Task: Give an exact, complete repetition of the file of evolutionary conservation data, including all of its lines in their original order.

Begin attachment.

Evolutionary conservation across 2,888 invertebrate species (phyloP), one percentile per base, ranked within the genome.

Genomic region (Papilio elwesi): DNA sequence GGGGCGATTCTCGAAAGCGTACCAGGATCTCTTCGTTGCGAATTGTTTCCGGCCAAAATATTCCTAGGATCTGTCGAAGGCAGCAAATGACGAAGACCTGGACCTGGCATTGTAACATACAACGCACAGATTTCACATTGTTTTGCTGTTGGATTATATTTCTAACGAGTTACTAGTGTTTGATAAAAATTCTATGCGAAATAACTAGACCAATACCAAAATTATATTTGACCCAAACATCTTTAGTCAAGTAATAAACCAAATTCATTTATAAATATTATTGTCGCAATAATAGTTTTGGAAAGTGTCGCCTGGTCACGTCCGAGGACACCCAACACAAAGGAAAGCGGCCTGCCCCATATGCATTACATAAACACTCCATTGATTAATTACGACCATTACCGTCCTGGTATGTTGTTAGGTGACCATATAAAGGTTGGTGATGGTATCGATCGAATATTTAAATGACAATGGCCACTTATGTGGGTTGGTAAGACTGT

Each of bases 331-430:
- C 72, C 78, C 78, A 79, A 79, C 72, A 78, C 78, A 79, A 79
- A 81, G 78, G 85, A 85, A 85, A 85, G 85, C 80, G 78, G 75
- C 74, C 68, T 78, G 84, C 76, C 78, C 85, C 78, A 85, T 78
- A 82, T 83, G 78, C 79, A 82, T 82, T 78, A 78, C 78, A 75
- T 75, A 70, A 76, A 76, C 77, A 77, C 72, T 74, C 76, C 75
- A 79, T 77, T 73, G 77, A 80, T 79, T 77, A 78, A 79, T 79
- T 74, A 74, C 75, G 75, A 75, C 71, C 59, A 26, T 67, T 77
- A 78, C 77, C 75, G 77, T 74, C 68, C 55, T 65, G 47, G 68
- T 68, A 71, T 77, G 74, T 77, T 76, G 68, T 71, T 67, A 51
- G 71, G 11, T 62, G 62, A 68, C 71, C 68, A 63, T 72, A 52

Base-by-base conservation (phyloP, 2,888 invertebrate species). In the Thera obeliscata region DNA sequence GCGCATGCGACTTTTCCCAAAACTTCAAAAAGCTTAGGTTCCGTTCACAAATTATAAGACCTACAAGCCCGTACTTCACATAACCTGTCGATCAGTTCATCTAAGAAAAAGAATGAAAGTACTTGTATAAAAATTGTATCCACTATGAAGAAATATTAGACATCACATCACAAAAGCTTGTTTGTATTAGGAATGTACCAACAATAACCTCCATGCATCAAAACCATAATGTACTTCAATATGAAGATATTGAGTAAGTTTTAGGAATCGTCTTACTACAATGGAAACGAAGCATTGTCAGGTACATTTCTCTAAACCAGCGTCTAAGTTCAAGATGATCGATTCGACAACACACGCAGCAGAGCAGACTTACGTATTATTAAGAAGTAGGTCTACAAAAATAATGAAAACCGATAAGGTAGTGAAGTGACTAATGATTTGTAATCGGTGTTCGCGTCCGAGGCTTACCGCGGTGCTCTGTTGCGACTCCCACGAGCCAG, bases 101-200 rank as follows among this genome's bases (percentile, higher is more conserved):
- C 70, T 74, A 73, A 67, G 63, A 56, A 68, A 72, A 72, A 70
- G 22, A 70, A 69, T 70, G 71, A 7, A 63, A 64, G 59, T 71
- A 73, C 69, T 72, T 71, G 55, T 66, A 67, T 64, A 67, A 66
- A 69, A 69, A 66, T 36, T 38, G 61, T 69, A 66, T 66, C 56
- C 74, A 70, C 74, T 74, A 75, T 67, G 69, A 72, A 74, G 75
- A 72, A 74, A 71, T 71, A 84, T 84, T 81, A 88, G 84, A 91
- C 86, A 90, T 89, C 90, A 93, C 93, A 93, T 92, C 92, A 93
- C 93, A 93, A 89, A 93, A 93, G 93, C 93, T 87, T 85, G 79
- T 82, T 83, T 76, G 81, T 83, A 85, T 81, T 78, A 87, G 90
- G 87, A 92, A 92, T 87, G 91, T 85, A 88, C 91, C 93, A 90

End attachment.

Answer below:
Evolutionary conservation across 2,888 invertebrate species (phyloP), one percentile per base, ranked within the genome.

Genomic region (Papilio elwesi): DNA sequence GGGGCGATTCTCGAAAGCGTACCAGGATCTCTTCGTTGCGAATTGTTTCCGGCCAAAATATTCCTAGGATCTGTCGAAGGCAGCAAATGACGAAGACCTGGACCTGGCATTGTAACATACAACGCACAGATTTCACATTGTTTTGCTGTTGGATTATATTTCTAACGAGTTACTAGTGTTTGATAAAAATTCTATGCGAAATAACTAGACCAATACCAAAATTATATTTGACCCAAACATCTTTAGTCAAGTAATAAACCAAATTCATTTATAAATATTATTGTCGCAATAATAGTTTTGGAAAGTGTCGCCTGGTCACGTCCGAGGACACCCAACACAAAGGAAAGCGGCCTGCCCCATATGCATTACATAAACACTCCATTGATTAATTACGACCATTACCGTCCTGGTATGTTGTTAGGTGACCATATAAAGGTTGGTGATGGTATCGATCGAATATTTAAATGACAATGGCCACTTATGTGGGTTGGTAAGACTGT

Each of bases 331-430:
- C 72, C 78, C 78, A 79, A 79, C 72, A 78, C 78, A 79, A 79
- A 81, G 78, G 85, A 85, A 85, A 85, G 85, C 80, G 78, G 75
- C 74, C 68, T 78, G 84, C 76, C 78, C 85, C 78, A 85, T 78
- A 82, T 83, G 78, C 79, A 82, T 82, T 78, A 78, C 78, A 75
- T 75, A 70, A 76, A 76, C 77, A 77, C 72, T 74, C 76, C 75
- A 79, T 77, T 73, G 77, A 80, T 79, T 77, A 78, A 79, T 79
- T 74, A 74, C 75, G 75, A 75, C 71, C 59, A 26, T 67, T 77
- A 78, C 77, C 75, G 77, T 74, C 68, C 55, T 65, G 47, G 68
- T 68, A 71, T 77, G 74, T 77, T 76, G 68, T 71, T 67, A 51
- G 71, G 11, T 62, G 62, A 68, C 71, C 68, A 63, T 72, A 52

Base-by-base conservation (phyloP, 2,888 invertebrate species). In the Thera obeliscata region DNA sequence GCGCATGCGACTTTTCCCAAAACTTCAAAAAGCTTAGGTTCCGTTCACAAATTATAAGACCTACAAGCCCGTACTTCACATAACCTGTCGATCAGTTCATCTAAGAAAAAGAATGAAAGTACTTGTATAAAAATTGTATCCACTATGAAGAAATATTAGACATCACATCACAAAAGCTTGTTTGTATTAGGAATGTACCAACAATAACCTCCATGCATCAAAACCATAATGTACTTCAATATGAAGATATTGAGTAAGTTTTAGGAATCGTCTTACTACAATGGAAACGAAGCATTGTCAGGTACATTTCTCTAAACCAGCGTCTAAGTTCAAGATGATCGATTCGACAACACACGCAGCAGAGCAGACTTACGTATTATTAAGAAGTAGGTCTACAAAAATAATGAAAACCGATAAGGTAGTGAAGTGACTAATGATTTGTAATCGGTGTTCGCGTCCGAGGCTTACCGCGGTGCTCTGTTGCGACTCCCACGAGCCAG, bases 101-200 rank as follows among this genome's bases (percentile, higher is more conserved):
- C 70, T 74, A 73, A 67, G 63, A 56, A 68, A 72, A 72, A 70
- G 22, A 70, A 69, T 70, G 71, A 7, A 63, A 64, G 59, T 71
- A 73, C 69, T 72, T 71, G 55, T 66, A 67, T 64, A 67, A 66
- A 69, A 69, A 66, T 36, T 38, G 61, T 69, A 66, T 66, C 56
- C 74, A 70, C 74, T 74, A 75, T 67, G 69, A 72, A 74, G 75
- A 72, A 74, A 71, T 71, A 84, T 84, T 81, A 88, G 84, A 91
- C 86, A 90, T 89, C 90, A 93, C 93, A 93, T 92, C 92, A 93
- C 93, A 93, A 89, A 93, A 93, G 93, C 93, T 87, T 85, G 79
- T 82, T 83, T 76, G 81, T 83, A 85, T 81, T 78, A 87, G 90
- G 87, A 92, A 92, T 87, G 91, T 85, A 88, C 91, C 93, A 90